By Kenneth Rogoff
CAMBRIDGE – Will a possibly imminent US-China trade agreement exacerbate global business cycles or even plant the seeds of the next Asian financial crisis? If the eventual agreement – assuming there is one – forces China to hew indefinitely to its outmoded, overly rigid exchange-rate regime, then the answer may be yes.
Keeping the renminbi’s exchange rate stable against the US dollar would require the Chinese authorities either to match changes in US interest rates, or go through capital-control contortions to try to offset exchange-rate pressures in other ways. But China is simply too big and too global to adhere to an exchange-rate policy that is better suited to a small, open economy.
Moreover, neither approach to keeping the renminbi stable – maintaining interest-rate parity or applying capital controls – makes sense for an economy with business cycles that seldom coincide precisely with those of the United States. With its declining trend economic performance, overbuilt housing sector, and overleveraged regional governments, China will inevitably confront politically sensitive growth problems. When it does, the People’s Bank of China will need to be able to loosen monetary conditions without having to worry about supporting the exchange rate.
When a country comes under serious financial and macroeconomic pressures, maintaining an inflexible exchange rate is a well-known recipe for disaster. The International Monetary Fund, along with most academic economists, has been making this point for a very long time.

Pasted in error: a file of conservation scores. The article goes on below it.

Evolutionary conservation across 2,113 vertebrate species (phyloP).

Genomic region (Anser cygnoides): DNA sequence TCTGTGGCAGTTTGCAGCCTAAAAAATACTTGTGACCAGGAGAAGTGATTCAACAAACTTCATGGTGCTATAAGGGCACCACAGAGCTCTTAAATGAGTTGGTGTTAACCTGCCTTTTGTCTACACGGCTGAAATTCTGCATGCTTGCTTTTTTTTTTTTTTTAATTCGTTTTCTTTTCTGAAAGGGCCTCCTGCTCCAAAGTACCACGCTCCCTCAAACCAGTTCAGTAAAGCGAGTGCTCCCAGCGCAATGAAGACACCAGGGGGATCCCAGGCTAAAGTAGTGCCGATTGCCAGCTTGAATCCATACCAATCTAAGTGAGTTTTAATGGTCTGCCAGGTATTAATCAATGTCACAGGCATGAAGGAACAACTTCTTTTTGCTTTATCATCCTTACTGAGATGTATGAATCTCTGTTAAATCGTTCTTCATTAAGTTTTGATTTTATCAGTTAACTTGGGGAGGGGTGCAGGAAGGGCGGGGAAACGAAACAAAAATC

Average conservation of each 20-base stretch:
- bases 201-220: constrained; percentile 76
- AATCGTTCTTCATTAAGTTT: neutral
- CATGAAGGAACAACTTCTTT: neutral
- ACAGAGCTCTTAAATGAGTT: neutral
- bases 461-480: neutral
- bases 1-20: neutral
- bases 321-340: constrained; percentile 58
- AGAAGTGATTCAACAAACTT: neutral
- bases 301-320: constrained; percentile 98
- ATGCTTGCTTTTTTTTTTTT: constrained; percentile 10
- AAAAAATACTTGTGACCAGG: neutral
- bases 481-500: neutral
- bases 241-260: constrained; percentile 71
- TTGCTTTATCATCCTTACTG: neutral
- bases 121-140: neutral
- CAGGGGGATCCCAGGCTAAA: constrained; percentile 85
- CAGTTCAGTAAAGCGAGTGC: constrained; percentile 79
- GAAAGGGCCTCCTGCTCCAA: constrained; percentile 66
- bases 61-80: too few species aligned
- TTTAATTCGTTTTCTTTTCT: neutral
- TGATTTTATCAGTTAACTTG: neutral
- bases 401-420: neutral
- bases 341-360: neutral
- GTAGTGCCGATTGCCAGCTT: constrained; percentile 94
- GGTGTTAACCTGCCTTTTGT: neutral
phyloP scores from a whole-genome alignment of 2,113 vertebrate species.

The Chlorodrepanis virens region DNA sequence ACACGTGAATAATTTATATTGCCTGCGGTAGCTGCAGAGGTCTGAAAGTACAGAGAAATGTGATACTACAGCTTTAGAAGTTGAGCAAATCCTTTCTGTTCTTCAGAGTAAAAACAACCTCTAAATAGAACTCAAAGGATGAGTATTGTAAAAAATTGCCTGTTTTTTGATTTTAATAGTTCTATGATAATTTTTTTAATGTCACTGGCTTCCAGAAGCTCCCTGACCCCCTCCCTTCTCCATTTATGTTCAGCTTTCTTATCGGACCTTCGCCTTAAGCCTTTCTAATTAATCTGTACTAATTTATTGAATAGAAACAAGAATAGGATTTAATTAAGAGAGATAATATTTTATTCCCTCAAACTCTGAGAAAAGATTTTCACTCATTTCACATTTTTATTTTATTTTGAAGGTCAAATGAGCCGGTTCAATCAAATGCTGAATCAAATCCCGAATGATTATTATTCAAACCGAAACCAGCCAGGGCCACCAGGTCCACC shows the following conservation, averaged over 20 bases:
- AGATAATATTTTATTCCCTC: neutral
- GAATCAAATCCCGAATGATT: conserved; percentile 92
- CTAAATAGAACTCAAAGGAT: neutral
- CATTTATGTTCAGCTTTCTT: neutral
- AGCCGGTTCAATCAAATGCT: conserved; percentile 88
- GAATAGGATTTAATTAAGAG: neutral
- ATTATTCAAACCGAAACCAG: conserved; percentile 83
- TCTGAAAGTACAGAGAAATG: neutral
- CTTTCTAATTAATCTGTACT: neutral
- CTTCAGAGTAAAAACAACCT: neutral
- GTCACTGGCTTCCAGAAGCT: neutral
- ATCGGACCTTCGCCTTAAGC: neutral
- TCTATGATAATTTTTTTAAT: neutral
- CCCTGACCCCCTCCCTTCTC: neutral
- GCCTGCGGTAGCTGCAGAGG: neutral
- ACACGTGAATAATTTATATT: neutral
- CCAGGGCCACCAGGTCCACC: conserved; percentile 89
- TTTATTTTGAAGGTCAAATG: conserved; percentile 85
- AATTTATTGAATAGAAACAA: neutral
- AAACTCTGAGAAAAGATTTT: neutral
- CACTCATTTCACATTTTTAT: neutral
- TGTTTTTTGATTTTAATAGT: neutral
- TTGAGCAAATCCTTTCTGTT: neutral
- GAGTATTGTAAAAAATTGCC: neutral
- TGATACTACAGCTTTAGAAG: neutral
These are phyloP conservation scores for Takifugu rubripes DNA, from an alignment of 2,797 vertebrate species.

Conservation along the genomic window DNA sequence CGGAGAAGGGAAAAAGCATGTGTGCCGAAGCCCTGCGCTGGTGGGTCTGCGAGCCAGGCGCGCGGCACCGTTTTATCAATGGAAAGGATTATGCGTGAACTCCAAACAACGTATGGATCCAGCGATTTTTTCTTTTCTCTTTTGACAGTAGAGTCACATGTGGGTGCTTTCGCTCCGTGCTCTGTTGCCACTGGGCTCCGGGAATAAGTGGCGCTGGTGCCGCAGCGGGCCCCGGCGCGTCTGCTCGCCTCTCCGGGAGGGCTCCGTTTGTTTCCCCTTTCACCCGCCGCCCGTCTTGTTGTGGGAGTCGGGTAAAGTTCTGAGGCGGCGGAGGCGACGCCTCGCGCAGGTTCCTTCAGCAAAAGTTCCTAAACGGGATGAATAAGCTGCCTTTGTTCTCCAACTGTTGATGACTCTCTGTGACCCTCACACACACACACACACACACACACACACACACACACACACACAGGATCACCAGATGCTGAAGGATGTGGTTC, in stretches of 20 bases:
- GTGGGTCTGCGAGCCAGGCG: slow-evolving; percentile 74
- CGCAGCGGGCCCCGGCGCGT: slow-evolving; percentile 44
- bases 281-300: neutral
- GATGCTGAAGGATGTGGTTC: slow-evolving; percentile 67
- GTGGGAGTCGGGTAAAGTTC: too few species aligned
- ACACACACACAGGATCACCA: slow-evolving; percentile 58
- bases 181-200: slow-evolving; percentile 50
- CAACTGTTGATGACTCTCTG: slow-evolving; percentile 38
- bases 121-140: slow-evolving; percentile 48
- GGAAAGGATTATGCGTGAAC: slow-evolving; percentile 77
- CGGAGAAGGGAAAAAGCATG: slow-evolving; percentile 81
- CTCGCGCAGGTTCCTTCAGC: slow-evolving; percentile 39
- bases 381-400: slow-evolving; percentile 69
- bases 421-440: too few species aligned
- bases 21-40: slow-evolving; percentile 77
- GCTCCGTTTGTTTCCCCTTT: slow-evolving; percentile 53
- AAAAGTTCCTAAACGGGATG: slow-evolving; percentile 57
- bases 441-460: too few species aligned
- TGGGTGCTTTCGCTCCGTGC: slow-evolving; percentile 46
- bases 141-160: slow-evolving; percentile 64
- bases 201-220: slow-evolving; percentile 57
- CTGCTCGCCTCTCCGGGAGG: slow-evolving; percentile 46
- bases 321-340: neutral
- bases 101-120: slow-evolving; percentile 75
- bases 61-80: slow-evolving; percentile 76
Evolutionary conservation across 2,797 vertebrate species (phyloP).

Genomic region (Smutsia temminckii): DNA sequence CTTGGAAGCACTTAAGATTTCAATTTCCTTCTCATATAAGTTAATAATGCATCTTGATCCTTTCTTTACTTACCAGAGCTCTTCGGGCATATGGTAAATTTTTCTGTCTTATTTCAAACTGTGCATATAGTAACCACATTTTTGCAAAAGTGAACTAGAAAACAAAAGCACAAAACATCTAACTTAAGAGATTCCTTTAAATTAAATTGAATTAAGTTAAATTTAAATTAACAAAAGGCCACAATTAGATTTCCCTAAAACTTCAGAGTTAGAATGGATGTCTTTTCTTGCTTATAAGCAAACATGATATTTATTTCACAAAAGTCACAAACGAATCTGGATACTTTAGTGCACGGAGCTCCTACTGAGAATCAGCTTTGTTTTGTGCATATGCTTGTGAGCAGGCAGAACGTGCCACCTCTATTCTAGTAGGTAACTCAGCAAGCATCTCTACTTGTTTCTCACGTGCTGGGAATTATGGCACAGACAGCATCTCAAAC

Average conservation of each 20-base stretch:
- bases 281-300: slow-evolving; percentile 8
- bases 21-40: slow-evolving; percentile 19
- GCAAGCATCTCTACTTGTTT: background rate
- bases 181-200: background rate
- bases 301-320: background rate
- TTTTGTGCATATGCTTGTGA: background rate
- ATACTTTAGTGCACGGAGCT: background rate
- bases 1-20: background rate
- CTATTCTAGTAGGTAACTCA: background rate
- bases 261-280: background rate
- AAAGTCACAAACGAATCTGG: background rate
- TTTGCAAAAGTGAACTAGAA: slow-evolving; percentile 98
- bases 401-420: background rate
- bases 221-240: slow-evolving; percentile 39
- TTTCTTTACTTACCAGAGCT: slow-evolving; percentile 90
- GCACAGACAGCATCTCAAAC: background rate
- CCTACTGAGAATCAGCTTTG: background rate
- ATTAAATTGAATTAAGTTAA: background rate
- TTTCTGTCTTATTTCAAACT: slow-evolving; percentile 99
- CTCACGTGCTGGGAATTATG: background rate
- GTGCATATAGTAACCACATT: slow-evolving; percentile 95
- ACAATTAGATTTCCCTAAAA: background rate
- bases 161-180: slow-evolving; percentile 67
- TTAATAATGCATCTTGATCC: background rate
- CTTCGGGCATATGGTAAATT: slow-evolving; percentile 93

Such an exchange-rate deal between America and China would be out of tune with other elements of a potential bilateral trade agreement, many of which are “win-win.” For example, China has pledged to enforce intellectual-property rights much more vigorously, although just how strongly remains to be seen. Greater Chinese rigor in this area may benefit American and European firms in the near term, but over the long run it will help to fuel competition and innovation in China’s own manufacturing and tech sectors.
After all, back in the 1800s, the US, like China today, had little interest in protecting the intellectual-property rights of foreign (then mostly British) firms, and Americans widely copied their ideas and blueprints. However, as American innovators became more successful, they, too, needed their rights protected, and in due course the US brought its patent and intellectual-property laws up to world-leading standards.
Another win-win could result from America’s insistence that the Chinese government refrain from lavishing subsidies on exporters. Most of these subsidies go to China’s inefficient state-owned firms, sucking credit and other resources away from the more dynamic private sector.
More generally, a trade deal may well give fresh impetus to economic reforms in China, which seem to have stalled or gone into reverse in the past few years. On a recent trip to Beijing to attend the China Development Forum, I asked a very senior Chinese official about this slowdown. I had expected him to reel off a long list of inconsequential reforms, in keeping with the usual line that China is doing things very gradually all the time. So I was surprised when he candidly admitted that “we only do major economic reforms when there is a crisis, and there has not been a big enough crisis of late.”